Joint ventures that we enter into present a number of challenges that could have a material adverse effect on our business and results of operations and cash flows.
 
      We have developed two projects in China, the ZZ Joint Venture and the Yima Joint Ventures. In addition, as part of our business strategy, we plan to enter into other joint ventures or similar transactions, including as part of our business verticals for power, steel and renewables, some of which may be material. These transactions typically involve a number of risks and present financial, managerial and operational challenges, including the existence of unknown potential disputes, liabilities or contingencies that arise after entering into the joint venture related to the counterparties to such joint ventures, with whom we share control. We could experience financial or other setbacks if transactions encounter unanticipated problems due to challenges, including problems related to execution or integration. Any of these risks could reduce our revenues or increase our expenses, which could adversely affect our results of operations and cash flows.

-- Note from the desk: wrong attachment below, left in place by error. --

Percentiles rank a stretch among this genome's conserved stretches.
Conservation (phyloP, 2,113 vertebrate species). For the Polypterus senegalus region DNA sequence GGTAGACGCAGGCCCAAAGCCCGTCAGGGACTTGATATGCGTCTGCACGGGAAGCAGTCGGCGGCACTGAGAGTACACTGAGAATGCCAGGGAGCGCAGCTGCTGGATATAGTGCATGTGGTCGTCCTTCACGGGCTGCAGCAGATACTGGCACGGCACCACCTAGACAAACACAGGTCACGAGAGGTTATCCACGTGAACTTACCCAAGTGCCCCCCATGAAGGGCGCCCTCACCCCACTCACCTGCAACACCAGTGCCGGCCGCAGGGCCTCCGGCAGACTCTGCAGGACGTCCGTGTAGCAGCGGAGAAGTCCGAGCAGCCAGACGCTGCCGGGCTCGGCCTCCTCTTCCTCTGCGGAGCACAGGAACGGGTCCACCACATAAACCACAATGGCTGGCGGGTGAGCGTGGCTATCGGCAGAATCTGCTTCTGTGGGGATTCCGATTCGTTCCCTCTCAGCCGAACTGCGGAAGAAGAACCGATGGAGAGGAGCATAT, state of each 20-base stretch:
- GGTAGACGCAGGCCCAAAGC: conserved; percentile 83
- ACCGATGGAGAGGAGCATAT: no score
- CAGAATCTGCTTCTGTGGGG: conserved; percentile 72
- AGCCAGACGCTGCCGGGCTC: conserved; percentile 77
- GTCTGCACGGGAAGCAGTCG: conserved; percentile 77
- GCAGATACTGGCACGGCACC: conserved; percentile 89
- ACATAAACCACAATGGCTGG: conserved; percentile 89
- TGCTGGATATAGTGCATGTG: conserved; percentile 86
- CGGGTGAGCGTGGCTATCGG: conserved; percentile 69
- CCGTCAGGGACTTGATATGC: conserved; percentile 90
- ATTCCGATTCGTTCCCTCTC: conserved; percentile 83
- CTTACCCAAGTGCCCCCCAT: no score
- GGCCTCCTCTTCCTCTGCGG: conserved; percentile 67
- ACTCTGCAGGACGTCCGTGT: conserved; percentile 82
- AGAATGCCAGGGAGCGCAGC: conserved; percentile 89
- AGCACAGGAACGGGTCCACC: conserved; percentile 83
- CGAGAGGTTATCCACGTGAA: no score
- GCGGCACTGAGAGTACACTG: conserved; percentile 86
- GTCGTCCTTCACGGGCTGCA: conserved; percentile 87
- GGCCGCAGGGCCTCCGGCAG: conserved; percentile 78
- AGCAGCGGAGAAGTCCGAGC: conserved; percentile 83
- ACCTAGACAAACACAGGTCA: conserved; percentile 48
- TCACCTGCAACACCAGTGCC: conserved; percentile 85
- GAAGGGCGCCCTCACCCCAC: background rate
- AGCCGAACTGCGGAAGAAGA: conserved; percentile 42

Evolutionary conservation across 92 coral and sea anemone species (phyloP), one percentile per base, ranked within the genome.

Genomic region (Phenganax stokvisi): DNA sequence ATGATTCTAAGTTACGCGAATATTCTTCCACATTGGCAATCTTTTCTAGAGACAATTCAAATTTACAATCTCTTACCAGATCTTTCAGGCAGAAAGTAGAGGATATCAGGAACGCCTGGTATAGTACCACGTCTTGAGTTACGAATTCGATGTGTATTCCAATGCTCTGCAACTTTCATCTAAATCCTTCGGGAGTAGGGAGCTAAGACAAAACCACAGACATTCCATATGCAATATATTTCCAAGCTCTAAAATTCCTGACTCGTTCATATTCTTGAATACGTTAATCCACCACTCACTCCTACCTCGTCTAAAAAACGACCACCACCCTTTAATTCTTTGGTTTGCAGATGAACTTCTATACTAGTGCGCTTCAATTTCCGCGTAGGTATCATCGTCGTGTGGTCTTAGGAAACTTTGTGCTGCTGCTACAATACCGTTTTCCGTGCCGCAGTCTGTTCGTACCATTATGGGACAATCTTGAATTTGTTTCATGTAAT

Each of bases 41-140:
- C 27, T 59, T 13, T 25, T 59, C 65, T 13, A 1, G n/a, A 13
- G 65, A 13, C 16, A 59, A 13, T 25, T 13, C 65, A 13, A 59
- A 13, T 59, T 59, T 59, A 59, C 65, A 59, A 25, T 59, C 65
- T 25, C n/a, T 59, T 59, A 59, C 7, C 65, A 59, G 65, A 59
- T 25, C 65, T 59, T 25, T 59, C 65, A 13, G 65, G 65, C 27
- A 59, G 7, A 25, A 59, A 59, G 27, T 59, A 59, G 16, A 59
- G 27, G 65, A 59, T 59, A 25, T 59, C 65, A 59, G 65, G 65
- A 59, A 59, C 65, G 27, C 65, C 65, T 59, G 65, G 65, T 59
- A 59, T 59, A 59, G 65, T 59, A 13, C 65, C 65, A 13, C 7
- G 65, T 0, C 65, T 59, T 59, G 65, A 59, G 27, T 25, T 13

Additionally, we are a minority owner in the Yima Joint Ventures and we are relying on Yima to provide the management and operational support for the project. As a result, the success and timing of the Yima project will depend upon a number of factors that will be largely outside of our control and influence. As of June 1, 2013, we changed from the equity method of accounting for our investment in the Yima Joint Ventures to the cost method of accounting because we concluded that we are unable to exercise significant influence over the Yima Joint Ventures. Our conclusion regarding our lack of significant influence is based on our interactions with the Yima Joint Ventures related to the start-up and operations and due to various other circumstances including limited participation in operating and financial policymaking processes and our limited ability to influence technological decisions. Dependence on Yima, and other owners of future projects in which we have a minority interest, or extended negotiations regarding the scope of the projects, could delay or prevent the realization of targeted returns on our capital invested in these projects.
 
      We also include the condensed financial information of the ZZ Joint Venture in our consolidated financial statements. We rely on personnel in China to compile this information and deliver it to us in a timely fashion so that the information can be incorporated into our consolidated financial statements prior to the due dates for our annual and quarterly reports. Any difficulties or delays in receiving this information or incorporating it into our consolidated financial statements could impair our ability to timely file our annual and quarterly reports.